Roger Holmes

Roger Holmes

Here’s a few more of those comedy pairs from times past, some from not so long ago. Hayes and Benny , for instance. A smart guy was up on stage, trying to sing. His partner entered the room from the back, dressed as a tramp, and began to disrupt proceedings. All very well, but sometimes he had to get into the club from the outside, past the doorman. There are tales of this proving difficult, even impossible sometimes. I can sympathise. There are clubs where, not being a regular, one felt it would be easier to enter the Kremlin than get past that door keeper. Only a month ago I turned up at a place where the chap on the door solemnly read every word on my C.I.U. Affiliation card before allowing me to pass. In similar vein Lester & Smart had the chap trying to sing on stage while being constantly interrupted by a waiter noisily going around the tables with a tray. These two, I believe, emigrated to Australia and did quite well for themselves there.

Babs & Spider used a similar format more recently. After some inspired idiocy, Spider, among the crowd, declared himself fed up and going off to Australia. “So what” Babs replied,”it’s not the other side of the world.” In 1999 folk were concerned with what was going on in Kosovo, and Monk Bretton Club was holding a Charity Concert in aid of refugees from there. Babs & Spider were among those taking part, but despite working hard they were hardly getting any laughs.. In the interval the Chairman came over to me and explained that most of the folk there were from Kosovo and didn’t understand English. The pair later left the business in favour of the licenced trade, a great loss to entertainment.

The formula of a smart vocalist and a mischievous crackpot worked well again for Funnybones, launched in 1993 by brothers Brian and Malcolm Cunningham. (If memory serves me right they were ex-miners from the Castleford area.) They had an immediate impact with some strong and fresh material, including a very funny Twenty Questions session which kept going off at a tangent. Though successful they decided to pursue other interests and left the scene. Briefly they returned in 2011 to take part in “A Tribute to Tony Wayne” in Crigglestone to mark Tony’s retirement from the stage. Their cameo spot added to the convivial mood of the proceedings despite us realising what we were missing in our clubs.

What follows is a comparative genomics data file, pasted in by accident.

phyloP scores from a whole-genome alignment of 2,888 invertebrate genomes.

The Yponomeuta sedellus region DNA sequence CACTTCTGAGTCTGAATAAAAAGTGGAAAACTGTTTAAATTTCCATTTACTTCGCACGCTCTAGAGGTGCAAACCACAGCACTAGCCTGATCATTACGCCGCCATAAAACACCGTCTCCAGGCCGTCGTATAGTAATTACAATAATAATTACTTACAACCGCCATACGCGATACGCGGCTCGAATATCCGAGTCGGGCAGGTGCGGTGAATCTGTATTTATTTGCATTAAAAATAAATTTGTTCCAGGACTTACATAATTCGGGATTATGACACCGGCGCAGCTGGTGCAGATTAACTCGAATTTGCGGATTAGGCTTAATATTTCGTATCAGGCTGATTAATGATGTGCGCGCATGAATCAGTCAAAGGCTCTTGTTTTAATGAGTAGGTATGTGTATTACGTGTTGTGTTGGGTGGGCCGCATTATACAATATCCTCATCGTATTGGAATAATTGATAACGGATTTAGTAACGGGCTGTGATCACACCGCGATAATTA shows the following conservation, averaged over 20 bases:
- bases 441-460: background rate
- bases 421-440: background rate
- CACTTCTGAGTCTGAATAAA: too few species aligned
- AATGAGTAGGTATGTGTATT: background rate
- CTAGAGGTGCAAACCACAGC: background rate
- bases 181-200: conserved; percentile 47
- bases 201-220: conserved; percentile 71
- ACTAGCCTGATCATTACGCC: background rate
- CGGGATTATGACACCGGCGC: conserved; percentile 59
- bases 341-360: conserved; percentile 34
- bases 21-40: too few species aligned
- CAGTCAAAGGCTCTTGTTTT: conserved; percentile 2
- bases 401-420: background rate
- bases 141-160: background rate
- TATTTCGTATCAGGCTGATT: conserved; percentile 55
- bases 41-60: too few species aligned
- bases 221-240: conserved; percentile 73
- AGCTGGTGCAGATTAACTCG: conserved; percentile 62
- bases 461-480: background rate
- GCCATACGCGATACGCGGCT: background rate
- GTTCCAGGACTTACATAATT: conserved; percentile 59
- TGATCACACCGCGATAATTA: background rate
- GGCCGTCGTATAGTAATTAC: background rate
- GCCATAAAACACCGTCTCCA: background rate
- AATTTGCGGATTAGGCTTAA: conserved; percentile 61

Elaine & Johnny Jackson were another very popular pair. Johnny, a master of deadpan humour, was both creative and original, quick off the mark with topical material. Rather blue though, particularly by the standards of the ’70s. So many different styles from so many artistes, surely there must be something for everybody. But then, after a truly clever, uproarious spot, the wife of a friend of mine, sitting at our table turned and said “Too daft to laugh at.”

Some of the musical duos worked in a light-hearted way. I always appreciated the Meers Brothers with their spirited offering on brass instruments. Similarly, although not a comedy duo, Miller & Wood’s lively musical offering was very popular. Once, I think it was at Birdwell, after their set a punter asked one of them if he would give him guitar lesions.. “No, I don’t do them,” was the reply, ”the chap you want is over there, he’s the one who taught me,” pointing to me. And I had one hell of a job to persuade this guy that I couldn’t even play the guitar. Even then I wasn’t sure he believed me.

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